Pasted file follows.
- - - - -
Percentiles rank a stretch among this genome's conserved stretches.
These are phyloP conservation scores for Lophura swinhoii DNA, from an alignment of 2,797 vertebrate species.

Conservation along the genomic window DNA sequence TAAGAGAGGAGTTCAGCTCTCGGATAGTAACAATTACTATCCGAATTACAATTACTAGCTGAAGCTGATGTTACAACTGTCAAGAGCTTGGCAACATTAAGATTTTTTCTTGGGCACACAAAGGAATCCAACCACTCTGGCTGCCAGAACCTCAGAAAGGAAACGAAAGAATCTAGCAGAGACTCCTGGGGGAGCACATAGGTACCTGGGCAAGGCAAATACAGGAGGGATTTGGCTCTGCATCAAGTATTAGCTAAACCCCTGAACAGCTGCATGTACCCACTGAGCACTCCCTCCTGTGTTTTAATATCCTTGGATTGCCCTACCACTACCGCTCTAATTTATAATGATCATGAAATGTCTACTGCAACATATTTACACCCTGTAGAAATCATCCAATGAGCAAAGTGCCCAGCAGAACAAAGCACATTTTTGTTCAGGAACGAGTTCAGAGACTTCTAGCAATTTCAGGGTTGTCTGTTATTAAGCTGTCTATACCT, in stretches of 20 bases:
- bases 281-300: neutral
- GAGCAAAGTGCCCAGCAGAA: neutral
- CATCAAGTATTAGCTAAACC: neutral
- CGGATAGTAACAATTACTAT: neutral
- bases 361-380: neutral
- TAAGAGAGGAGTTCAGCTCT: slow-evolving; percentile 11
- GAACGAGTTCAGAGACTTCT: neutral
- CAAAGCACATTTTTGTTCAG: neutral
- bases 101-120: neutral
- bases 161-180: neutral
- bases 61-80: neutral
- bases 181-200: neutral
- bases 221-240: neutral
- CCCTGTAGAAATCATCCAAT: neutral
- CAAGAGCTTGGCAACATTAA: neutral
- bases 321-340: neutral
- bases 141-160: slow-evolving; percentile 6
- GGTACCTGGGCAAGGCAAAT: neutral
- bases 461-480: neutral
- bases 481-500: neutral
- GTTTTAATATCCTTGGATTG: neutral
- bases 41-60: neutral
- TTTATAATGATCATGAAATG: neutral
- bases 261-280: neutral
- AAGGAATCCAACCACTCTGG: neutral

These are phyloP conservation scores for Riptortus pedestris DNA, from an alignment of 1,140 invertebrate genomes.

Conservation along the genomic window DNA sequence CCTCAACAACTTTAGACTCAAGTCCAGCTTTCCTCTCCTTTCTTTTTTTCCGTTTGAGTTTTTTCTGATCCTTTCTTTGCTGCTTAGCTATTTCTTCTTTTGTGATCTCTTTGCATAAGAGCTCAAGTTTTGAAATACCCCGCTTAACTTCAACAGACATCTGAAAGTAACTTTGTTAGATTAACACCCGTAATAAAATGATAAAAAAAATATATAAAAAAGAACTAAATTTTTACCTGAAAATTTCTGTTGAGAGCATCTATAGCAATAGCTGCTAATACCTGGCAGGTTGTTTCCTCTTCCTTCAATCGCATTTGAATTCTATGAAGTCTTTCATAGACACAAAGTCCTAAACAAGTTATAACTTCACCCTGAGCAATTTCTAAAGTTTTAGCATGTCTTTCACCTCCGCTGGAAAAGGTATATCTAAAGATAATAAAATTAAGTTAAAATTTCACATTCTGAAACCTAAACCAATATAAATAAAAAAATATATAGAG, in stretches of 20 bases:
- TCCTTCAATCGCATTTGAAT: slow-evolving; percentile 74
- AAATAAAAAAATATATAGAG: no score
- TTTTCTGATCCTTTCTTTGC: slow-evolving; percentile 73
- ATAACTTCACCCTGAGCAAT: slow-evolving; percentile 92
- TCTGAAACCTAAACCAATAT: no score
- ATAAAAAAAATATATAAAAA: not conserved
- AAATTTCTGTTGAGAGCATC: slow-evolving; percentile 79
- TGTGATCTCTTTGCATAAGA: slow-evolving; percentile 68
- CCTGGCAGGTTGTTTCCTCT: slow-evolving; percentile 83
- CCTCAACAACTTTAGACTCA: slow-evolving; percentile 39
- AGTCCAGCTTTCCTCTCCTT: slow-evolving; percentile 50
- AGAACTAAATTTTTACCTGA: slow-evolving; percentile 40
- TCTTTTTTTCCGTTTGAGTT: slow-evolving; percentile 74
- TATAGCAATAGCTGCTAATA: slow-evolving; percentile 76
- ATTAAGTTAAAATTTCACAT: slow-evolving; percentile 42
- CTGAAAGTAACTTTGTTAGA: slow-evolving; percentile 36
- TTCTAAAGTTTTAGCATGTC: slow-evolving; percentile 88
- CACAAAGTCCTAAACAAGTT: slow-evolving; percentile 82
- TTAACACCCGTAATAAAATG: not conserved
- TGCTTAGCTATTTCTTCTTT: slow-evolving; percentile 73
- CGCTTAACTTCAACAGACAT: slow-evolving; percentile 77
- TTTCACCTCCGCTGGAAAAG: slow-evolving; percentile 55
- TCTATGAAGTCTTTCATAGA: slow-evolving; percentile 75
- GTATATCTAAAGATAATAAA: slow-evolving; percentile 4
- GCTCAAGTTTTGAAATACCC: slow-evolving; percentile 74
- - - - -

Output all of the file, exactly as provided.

Percentiles rank a stretch among this genome's conserved stretches.
These are phyloP conservation scores for Lophura swinhoii DNA, from an alignment of 2,797 vertebrate species.

Conservation along the genomic window DNA sequence TAAGAGAGGAGTTCAGCTCTCGGATAGTAACAATTACTATCCGAATTACAATTACTAGCTGAAGCTGATGTTACAACTGTCAAGAGCTTGGCAACATTAAGATTTTTTCTTGGGCACACAAAGGAATCCAACCACTCTGGCTGCCAGAACCTCAGAAAGGAAACGAAAGAATCTAGCAGAGACTCCTGGGGGAGCACATAGGTACCTGGGCAAGGCAAATACAGGAGGGATTTGGCTCTGCATCAAGTATTAGCTAAACCCCTGAACAGCTGCATGTACCCACTGAGCACTCCCTCCTGTGTTTTAATATCCTTGGATTGCCCTACCACTACCGCTCTAATTTATAATGATCATGAAATGTCTACTGCAACATATTTACACCCTGTAGAAATCATCCAATGAGCAAAGTGCCCAGCAGAACAAAGCACATTTTTGTTCAGGAACGAGTTCAGAGACTTCTAGCAATTTCAGGGTTGTCTGTTATTAAGCTGTCTATACCT, in stretches of 20 bases:
- bases 281-300: neutral
- GAGCAAAGTGCCCAGCAGAA: neutral
- CATCAAGTATTAGCTAAACC: neutral
- CGGATAGTAACAATTACTAT: neutral
- bases 361-380: neutral
- TAAGAGAGGAGTTCAGCTCT: slow-evolving; percentile 11
- GAACGAGTTCAGAGACTTCT: neutral
- CAAAGCACATTTTTGTTCAG: neutral
- bases 101-120: neutral
- bases 161-180: neutral
- bases 61-80: neutral
- bases 181-200: neutral
- bases 221-240: neutral
- CCCTGTAGAAATCATCCAAT: neutral
- CAAGAGCTTGGCAACATTAA: neutral
- bases 321-340: neutral
- bases 141-160: slow-evolving; percentile 6
- GGTACCTGGGCAAGGCAAAT: neutral
- bases 461-480: neutral
- bases 481-500: neutral
- GTTTTAATATCCTTGGATTG: neutral
- bases 41-60: neutral
- TTTATAATGATCATGAAATG: neutral
- bases 261-280: neutral
- AAGGAATCCAACCACTCTGG: neutral

These are phyloP conservation scores for Riptortus pedestris DNA, from an alignment of 1,140 invertebrate genomes.

Conservation along the genomic window DNA sequence CCTCAACAACTTTAGACTCAAGTCCAGCTTTCCTCTCCTTTCTTTTTTTCCGTTTGAGTTTTTTCTGATCCTTTCTTTGCTGCTTAGCTATTTCTTCTTTTGTGATCTCTTTGCATAAGAGCTCAAGTTTTGAAATACCCCGCTTAACTTCAACAGACATCTGAAAGTAACTTTGTTAGATTAACACCCGTAATAAAATGATAAAAAAAATATATAAAAAAGAACTAAATTTTTACCTGAAAATTTCTGTTGAGAGCATCTATAGCAATAGCTGCTAATACCTGGCAGGTTGTTTCCTCTTCCTTCAATCGCATTTGAATTCTATGAAGTCTTTCATAGACACAAAGTCCTAAACAAGTTATAACTTCACCCTGAGCAATTTCTAAAGTTTTAGCATGTCTTTCACCTCCGCTGGAAAAGGTATATCTAAAGATAATAAAATTAAGTTAAAATTTCACATTCTGAAACCTAAACCAATATAAATAAAAAAATATATAGAG, in stretches of 20 bases:
- TCCTTCAATCGCATTTGAAT: slow-evolving; percentile 74
- AAATAAAAAAATATATAGAG: no score
- TTTTCTGATCCTTTCTTTGC: slow-evolving; percentile 73
- ATAACTTCACCCTGAGCAAT: slow-evolving; percentile 92
- TCTGAAACCTAAACCAATAT: no score
- ATAAAAAAAATATATAAAAA: not conserved
- AAATTTCTGTTGAGAGCATC: slow-evolving; percentile 79
- TGTGATCTCTTTGCATAAGA: slow-evolving; percentile 68
- CCTGGCAGGTTGTTTCCTCT: slow-evolving; percentile 83
- CCTCAACAACTTTAGACTCA: slow-evolving; percentile 39
- AGTCCAGCTTTCCTCTCCTT: slow-evolving; percentile 50
- AGAACTAAATTTTTACCTGA: slow-evolving; percentile 40
- TCTTTTTTTCCGTTTGAGTT: slow-evolving; percentile 74
- TATAGCAATAGCTGCTAATA: slow-evolving; percentile 76
- ATTAAGTTAAAATTTCACAT: slow-evolving; percentile 42
- CTGAAAGTAACTTTGTTAGA: slow-evolving; percentile 36
- TTCTAAAGTTTTAGCATGTC: slow-evolving; percentile 88
- CACAAAGTCCTAAACAAGTT: slow-evolving; percentile 82
- TTAACACCCGTAATAAAATG: not conserved
- TGCTTAGCTATTTCTTCTTT: slow-evolving; percentile 73
- CGCTTAACTTCAACAGACAT: slow-evolving; percentile 77
- TTTCACCTCCGCTGGAAAAG: slow-evolving; percentile 55
- TCTATGAAGTCTTTCATAGA: slow-evolving; percentile 75
- GTATATCTAAAGATAATAAA: slow-evolving; percentile 4
- GCTCAAGTTTTGAAATACCC: slow-evolving; percentile 74